where *W*(*j,m*) is the weight on the *j*th subband in the *m*th frame which is taken from the ANSI SII standard, *K* is the number of subbands, *X*(*j,m*) is the spectrum magnitude of the *j*th subband in the *m*th frame, and \(\hat {X}({j,m})\) is distorted spectrum magnitude. Previous studies have shown that segSNR and fwSNRseg show significantly higher correlation with subjective quality than the classical SNR.

In a similar manner to the MSE estimator, the score of speech quality measures *F* abovementioned is calculated based on training data files and an average value of it is computed by

$$\begin{array}{@{}rcl@{}} \xi(\alpha, \beta, \gamma)=\frac{1}{L}\sum\limits^{L}_{l=1} F_{l}(k). \end{array} $$

((12))

Each file lasting 8 s consists of two different sentences and then processed by the proposed PLC algorithm in which *G*
_{
s
}(*n*) and *G*
_{
r
}(*n*) are applied to (1) as on adaptive muting mechanism. Since *F* depends on the reconstructed signal, *ξ* can be determined as a function of *α*, *β*, and *γ*. To find the optimal parameters, we compute the average of *F* in each objective measure over all training data in the speech materials by varying *α*, *β*, and *γ* and taking the optimal parameters *α*
^{∗}, *β*
^{∗}, and *γ*
^{∗} to be those that satisfy the below:

$$\begin{array}{@{}rcl@{}} ({\alpha}^{\ast}, {\beta}^{\ast}, {\gamma}^{\ast})=\arg\max_{\alpha, \beta, \gamma} \xi(\alpha, \beta, \gamma). \end{array} $$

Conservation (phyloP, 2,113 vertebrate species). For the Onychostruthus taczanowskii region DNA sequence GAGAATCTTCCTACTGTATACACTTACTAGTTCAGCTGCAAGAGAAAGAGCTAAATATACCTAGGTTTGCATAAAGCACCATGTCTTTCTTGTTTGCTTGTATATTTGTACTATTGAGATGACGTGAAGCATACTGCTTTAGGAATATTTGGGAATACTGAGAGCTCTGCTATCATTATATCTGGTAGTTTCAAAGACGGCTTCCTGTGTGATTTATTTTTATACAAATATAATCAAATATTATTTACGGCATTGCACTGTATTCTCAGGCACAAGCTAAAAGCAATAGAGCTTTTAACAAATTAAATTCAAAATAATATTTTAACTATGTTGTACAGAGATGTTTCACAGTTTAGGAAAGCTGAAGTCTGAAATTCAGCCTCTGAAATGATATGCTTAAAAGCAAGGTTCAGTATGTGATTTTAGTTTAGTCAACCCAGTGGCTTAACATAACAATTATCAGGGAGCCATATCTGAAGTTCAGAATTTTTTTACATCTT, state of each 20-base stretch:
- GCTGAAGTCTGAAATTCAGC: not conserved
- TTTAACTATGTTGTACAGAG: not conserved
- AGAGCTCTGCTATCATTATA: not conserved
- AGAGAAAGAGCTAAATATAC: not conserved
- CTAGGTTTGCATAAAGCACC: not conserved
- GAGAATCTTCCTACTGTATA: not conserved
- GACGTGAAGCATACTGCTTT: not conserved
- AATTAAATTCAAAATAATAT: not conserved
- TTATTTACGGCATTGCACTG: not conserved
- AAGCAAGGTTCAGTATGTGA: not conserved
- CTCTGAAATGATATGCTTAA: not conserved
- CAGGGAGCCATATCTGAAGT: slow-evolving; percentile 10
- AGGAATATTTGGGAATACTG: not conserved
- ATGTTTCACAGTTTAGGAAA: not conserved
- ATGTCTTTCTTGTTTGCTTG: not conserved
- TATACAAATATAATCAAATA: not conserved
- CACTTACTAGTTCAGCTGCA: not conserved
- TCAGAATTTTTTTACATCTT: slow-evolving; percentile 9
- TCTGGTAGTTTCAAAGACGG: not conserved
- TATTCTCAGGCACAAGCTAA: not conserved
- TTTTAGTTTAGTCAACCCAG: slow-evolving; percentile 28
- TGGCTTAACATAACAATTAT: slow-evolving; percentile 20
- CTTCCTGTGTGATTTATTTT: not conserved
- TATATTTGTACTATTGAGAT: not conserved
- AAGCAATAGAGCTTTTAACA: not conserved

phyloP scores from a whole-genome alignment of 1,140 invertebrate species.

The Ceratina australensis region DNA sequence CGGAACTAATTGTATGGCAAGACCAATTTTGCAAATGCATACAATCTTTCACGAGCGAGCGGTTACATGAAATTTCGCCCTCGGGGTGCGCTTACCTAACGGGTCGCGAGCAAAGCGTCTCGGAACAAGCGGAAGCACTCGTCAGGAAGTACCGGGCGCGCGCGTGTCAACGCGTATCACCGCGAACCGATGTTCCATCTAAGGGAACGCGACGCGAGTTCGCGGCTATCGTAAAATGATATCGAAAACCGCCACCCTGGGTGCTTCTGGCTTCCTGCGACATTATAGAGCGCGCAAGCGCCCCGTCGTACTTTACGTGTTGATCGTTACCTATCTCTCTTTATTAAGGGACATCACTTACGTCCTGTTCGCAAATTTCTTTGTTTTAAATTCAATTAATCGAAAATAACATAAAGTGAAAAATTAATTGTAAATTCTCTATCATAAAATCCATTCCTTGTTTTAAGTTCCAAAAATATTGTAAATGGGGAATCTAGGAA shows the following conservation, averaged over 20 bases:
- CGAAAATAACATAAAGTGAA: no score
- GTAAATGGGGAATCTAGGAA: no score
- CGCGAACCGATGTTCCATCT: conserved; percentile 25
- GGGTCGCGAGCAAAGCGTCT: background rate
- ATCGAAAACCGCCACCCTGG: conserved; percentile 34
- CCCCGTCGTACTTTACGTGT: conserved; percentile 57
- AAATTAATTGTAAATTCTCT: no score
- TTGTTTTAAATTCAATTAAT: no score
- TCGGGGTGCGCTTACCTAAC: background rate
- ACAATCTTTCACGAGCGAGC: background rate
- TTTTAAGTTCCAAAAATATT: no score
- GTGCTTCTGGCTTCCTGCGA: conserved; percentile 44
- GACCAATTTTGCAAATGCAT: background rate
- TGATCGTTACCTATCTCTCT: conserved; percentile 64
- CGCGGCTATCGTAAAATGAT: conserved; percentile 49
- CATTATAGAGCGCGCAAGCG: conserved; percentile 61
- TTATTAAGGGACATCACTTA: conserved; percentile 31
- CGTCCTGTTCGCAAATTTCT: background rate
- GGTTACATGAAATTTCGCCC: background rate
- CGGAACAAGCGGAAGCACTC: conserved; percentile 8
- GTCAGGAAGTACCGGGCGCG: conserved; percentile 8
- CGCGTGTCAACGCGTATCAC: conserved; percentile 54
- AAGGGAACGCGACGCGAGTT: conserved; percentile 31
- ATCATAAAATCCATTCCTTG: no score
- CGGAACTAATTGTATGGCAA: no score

((13))

For parameter training of parametric shaping functions, we used a number of speech materials from the TIMIT database, as will be described further in Section 4. Then, the parameters according to the objective measures will be obtained and those will be applied to (3) and (5), respectively, for the test phase. Finally, the optimal parameters based on the MOS test will be chosen from the parameters obtained by the objective measures. It is noted that the proposed muting method does not cause any additional algorithmic delay and storage since finding the optimal parameters is based on the off-line training process. Also, like [21] and [22], worst-case complexity of bad frame processing is still lower than that of good frame processing, the overall worst-case complexity is unchanged. Finally, this proposed adaptive muting method is applied to the higher-band in the same way as to the lower-band.